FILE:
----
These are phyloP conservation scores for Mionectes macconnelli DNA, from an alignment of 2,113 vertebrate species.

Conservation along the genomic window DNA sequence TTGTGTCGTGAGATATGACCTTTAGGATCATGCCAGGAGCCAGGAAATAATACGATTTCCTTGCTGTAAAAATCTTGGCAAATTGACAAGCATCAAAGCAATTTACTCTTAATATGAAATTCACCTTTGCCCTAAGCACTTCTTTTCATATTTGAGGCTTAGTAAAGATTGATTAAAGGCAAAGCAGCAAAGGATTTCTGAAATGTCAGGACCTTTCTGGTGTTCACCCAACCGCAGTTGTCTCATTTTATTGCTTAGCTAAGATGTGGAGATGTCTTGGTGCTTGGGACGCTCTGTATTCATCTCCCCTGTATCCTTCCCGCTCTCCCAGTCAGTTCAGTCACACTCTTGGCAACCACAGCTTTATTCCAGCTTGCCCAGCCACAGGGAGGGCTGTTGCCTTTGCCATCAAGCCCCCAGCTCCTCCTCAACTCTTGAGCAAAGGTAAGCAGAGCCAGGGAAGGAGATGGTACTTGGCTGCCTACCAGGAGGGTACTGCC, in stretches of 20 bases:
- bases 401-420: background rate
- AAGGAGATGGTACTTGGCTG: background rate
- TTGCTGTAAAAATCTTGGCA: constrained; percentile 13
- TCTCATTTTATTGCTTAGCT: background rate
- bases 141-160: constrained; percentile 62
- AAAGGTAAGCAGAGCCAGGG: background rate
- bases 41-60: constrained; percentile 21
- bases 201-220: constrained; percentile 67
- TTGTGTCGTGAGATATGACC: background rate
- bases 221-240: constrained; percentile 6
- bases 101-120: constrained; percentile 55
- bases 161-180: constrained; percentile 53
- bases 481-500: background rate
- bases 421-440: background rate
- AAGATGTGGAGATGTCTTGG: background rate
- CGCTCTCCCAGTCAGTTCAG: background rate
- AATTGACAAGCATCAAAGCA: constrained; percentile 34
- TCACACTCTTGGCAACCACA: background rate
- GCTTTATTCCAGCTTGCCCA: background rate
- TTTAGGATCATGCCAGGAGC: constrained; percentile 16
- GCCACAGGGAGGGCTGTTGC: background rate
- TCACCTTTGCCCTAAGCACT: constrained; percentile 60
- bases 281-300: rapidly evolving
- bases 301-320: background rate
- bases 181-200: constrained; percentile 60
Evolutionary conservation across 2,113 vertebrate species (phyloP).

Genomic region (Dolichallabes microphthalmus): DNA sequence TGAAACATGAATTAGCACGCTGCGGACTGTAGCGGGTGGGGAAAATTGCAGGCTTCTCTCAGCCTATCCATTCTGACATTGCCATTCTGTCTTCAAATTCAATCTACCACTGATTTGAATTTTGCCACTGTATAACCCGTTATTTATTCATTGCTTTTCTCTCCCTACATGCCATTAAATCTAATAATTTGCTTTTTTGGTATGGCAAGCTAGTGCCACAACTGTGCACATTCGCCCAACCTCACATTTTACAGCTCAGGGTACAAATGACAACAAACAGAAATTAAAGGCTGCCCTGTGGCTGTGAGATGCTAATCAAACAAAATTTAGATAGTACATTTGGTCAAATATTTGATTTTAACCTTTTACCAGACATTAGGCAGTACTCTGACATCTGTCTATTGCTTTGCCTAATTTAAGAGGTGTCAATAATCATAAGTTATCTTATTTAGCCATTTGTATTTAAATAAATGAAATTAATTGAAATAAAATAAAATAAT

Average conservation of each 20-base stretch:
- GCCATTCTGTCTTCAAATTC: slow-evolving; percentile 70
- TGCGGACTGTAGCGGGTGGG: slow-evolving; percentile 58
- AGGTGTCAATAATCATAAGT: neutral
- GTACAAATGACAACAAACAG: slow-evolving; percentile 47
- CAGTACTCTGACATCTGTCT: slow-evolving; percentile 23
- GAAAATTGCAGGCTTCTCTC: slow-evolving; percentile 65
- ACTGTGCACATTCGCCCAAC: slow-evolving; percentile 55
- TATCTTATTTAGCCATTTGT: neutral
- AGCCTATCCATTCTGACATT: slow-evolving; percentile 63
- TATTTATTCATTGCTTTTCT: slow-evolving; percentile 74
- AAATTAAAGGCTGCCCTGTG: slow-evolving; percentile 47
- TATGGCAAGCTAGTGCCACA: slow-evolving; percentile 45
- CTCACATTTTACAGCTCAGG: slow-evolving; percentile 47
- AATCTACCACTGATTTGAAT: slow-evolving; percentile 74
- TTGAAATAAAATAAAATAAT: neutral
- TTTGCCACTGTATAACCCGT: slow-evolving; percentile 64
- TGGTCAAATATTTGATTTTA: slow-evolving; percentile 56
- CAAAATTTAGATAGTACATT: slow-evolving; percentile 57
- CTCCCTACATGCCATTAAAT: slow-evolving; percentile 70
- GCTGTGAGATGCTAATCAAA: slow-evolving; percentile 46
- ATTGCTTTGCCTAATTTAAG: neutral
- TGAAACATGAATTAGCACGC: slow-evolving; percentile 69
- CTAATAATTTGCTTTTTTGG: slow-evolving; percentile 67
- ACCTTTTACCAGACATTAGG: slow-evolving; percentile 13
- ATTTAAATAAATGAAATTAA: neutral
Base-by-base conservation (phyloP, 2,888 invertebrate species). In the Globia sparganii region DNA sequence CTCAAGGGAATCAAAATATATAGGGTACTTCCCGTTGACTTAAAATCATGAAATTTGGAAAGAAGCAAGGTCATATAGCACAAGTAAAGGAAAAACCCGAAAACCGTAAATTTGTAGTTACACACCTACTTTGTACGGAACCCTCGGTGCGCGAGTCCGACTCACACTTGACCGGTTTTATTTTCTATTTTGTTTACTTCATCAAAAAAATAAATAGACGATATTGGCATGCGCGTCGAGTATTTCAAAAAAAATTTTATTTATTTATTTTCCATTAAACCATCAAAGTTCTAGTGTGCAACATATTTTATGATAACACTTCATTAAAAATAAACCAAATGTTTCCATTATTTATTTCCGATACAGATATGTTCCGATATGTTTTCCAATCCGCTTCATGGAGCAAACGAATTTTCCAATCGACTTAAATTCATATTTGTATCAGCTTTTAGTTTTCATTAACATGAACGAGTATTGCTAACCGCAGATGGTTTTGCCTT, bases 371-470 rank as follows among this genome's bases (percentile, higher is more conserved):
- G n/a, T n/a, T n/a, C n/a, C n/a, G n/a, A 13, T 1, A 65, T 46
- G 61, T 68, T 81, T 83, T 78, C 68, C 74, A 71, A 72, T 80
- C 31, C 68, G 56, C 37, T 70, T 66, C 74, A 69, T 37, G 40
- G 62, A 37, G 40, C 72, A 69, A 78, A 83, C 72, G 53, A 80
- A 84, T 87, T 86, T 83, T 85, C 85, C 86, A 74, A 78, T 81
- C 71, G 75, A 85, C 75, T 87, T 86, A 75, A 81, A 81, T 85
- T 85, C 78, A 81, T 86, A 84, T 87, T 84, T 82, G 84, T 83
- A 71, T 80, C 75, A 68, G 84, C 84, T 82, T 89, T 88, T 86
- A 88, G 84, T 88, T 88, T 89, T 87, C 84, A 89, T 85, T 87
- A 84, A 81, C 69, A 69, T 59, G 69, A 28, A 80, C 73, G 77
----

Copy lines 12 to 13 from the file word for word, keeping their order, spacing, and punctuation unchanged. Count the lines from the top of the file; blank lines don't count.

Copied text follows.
- bases 221-240: constrained; percentile 6
- bases 101-120: constrained; percentile 55